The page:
An example would be BDA (Berkhoff deflater algorithm), each cyphertext output character has at least one noun, verb, adjective and adverb associated with it. (E.g. (at least) one of each for every ASCII character). Grammatically plausible sentences are generated as cyphertext output. Decryption requires mapping the words back to ASCII, and then decrypting the characters to the real plaintext using the running key. Nested-BDA will run the output through the reencryption process several times, producing several layers of "plaintext-looking" cyphertext - each one potentially requiring "human-in-the-loop" to try to interpret its non-existent semantic meaning.
If the running key is truly random, never reused, and kept secret, the result is a one-time pad, a method that provides perfect secrecy (reveals no information about the plaintext). However, if (as usual) the running key is a block of text in a natural language, security actually becomes fairly poor, since that text will have non-random characteristics which can be used to aid cryptanalysis. As a result, the entropy per character of both plaintext and running key is low, and the combining operation is easily inverted.
To attack the cipher, a cryptanalyst runs guessed probable plaintexts along the ciphertext, subtracting them out from each possible position. When the result is a chunk of something intelligible, there is a high probability that the guessed plain text is correct for that position (as either actual plaintext, or part of the running key). The 'chunk of something intelligible' can then often be extended at either end, thus providing even more probable plaintext - which can in turn be extended, and so on. Eventually it is likely that the source of the running key will be identified, and the jig is up.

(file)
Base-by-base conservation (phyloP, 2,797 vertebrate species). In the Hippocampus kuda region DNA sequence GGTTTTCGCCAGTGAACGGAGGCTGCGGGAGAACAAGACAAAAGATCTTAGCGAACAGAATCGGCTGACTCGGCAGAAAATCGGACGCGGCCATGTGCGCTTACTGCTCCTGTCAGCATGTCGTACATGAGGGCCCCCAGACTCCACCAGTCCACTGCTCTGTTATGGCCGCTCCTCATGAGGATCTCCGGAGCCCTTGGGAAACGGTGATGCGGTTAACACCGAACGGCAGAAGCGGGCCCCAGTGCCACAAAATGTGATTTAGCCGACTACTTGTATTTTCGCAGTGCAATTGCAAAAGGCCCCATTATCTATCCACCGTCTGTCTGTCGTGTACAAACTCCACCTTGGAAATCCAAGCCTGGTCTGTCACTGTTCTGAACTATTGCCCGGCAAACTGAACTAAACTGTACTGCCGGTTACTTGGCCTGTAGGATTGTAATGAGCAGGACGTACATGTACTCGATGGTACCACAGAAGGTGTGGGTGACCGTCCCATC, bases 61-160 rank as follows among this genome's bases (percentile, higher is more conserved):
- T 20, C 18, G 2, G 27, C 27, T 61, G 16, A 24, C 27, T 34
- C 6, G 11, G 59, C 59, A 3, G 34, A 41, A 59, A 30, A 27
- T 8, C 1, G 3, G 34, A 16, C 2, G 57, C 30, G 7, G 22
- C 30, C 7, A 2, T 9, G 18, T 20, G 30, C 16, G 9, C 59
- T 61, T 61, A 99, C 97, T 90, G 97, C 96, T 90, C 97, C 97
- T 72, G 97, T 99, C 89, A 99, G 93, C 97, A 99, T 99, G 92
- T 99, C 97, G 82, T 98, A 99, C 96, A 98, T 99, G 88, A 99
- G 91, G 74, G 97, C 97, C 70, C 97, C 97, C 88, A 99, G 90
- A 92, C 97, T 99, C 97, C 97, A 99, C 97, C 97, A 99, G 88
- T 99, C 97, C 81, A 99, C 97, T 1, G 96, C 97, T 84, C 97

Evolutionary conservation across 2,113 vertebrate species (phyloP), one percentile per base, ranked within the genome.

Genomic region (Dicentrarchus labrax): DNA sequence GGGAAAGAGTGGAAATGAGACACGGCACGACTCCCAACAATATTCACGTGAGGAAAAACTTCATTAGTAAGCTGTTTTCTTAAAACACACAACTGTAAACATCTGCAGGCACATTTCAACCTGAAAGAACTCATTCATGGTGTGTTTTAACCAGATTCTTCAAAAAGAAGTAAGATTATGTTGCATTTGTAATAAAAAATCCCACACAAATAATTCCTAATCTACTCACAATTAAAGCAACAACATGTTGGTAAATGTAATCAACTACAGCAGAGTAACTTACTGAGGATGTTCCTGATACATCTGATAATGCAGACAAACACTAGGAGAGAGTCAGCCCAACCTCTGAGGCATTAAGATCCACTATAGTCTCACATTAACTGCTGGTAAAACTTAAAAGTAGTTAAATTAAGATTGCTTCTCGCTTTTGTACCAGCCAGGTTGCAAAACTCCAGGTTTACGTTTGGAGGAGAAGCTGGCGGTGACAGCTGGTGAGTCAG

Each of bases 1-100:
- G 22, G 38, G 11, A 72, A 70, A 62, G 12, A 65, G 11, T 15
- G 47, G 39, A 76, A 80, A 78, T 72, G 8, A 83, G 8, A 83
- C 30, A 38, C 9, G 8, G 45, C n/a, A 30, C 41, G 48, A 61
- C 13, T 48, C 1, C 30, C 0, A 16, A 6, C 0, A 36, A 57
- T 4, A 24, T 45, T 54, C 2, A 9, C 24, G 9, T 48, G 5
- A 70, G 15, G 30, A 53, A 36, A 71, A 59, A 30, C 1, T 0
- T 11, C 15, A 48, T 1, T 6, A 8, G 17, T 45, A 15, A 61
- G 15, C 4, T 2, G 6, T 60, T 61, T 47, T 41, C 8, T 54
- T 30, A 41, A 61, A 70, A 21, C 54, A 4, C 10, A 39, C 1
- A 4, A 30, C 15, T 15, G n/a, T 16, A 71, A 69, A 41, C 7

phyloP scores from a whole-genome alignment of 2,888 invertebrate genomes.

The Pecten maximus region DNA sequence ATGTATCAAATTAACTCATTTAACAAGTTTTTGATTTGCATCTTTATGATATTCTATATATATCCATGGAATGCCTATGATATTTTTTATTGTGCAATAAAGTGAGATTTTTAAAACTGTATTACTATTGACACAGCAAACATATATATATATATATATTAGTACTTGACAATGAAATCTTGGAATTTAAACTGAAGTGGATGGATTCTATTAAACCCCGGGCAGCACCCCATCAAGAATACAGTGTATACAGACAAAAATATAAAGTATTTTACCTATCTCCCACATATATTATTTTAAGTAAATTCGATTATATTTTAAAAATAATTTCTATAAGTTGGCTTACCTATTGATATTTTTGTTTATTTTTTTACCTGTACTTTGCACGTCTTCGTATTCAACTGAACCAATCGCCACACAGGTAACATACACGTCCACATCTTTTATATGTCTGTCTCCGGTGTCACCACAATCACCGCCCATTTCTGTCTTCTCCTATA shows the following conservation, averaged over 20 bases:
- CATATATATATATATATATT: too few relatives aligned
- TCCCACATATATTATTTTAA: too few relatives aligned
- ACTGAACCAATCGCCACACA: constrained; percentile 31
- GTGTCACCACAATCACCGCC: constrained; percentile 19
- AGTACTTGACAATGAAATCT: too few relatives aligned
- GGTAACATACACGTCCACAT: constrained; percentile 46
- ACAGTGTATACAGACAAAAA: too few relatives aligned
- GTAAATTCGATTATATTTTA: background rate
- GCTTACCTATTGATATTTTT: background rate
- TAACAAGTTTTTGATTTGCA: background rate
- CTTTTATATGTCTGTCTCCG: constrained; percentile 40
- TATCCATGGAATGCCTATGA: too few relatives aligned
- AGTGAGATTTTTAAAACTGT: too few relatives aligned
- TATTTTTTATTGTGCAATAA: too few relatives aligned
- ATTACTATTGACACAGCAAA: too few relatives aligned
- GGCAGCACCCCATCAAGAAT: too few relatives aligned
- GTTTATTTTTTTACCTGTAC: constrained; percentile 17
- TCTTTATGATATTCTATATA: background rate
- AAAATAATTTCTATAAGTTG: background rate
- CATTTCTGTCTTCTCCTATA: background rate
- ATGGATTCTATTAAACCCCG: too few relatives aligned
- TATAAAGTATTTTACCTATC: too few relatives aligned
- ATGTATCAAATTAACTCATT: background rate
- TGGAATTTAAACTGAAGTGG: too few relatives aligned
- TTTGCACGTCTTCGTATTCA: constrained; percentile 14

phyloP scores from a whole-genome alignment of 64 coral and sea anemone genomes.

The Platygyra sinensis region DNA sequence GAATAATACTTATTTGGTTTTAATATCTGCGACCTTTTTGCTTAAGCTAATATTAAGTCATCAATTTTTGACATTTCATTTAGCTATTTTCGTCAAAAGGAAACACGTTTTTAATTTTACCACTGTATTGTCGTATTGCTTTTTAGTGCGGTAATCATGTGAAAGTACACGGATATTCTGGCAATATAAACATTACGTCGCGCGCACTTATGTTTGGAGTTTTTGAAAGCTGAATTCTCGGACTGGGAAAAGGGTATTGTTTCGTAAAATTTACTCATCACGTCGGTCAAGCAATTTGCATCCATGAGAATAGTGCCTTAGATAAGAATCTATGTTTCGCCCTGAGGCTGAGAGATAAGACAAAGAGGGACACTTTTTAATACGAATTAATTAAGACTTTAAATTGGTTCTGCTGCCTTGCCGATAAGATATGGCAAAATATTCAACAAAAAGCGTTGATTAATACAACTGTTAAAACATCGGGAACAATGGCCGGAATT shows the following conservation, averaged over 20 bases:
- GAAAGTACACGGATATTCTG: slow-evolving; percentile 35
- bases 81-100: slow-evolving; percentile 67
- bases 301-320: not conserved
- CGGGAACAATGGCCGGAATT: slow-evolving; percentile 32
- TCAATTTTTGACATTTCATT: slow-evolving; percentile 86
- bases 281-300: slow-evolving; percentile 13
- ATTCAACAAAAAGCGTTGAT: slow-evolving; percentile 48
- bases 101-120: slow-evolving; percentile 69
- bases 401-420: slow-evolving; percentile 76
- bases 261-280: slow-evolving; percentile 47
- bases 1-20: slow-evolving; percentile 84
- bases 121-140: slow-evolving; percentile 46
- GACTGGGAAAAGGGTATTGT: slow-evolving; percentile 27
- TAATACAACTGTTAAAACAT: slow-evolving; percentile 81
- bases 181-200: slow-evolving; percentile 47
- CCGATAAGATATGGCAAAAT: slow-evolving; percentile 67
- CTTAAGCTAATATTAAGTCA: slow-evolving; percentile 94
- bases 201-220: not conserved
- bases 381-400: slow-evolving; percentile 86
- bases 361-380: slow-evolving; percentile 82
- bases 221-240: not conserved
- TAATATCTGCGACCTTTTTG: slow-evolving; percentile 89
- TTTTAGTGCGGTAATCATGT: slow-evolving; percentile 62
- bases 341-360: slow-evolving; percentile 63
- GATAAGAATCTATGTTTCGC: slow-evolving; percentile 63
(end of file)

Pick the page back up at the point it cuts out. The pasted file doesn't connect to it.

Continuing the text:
There are several ways to improve the security. The first and most obvious is to use a secret mixed alphabet tableau instead of a tabula recta. This does indeed greatly complicate matters but it is not a complete solution. Pairs of plaintext and running key characters are far more likely to be high frequency pairs such as 'EE' rather than, say, 'QQ'. The skew this causes to the output frequency distribution is smeared by the fact that it is quite possible that 'EE' and 'QQ' map to the same ciphertext character, but nevertheless the distribution is not flat. This may enable the cryptanalyst to deduce part of the tableau, then proceed as before (but with gaps where there are sections missing from the reconstructed tableau).
Another possibility is to use a key text that has more entropy per character than typical English. For this purpose, the KGB advised agents to use documents like almanacs and trade reports, which often contain long lists of random-looking numbers.
Another problem is that the keyspace is surprisingly small. Suppose that there are 100 million key texts that might plausibly be used, and that on average each has 11 thousand possible starting positions. To an opponent with a massive collection of possible key texts, this leaves possible a brute force search of the order of , which by computer cryptography standards is a relatively easy target. (See permutation generated running keys above for an approach to this problem).
Because both ciphers classically employed novels as part of their key material, many sources confuse the book cipher and the running key cipher. They are really only very distantly related. The running key cipher is a polyalphabetic substitution, the book cipher is a homophonic substitution. Perhaps the distinction is most clearly made by the fact that a running cipher would work best of all with a book of random numbers, whereas such a book (containing no text) would be useless for a book cipher.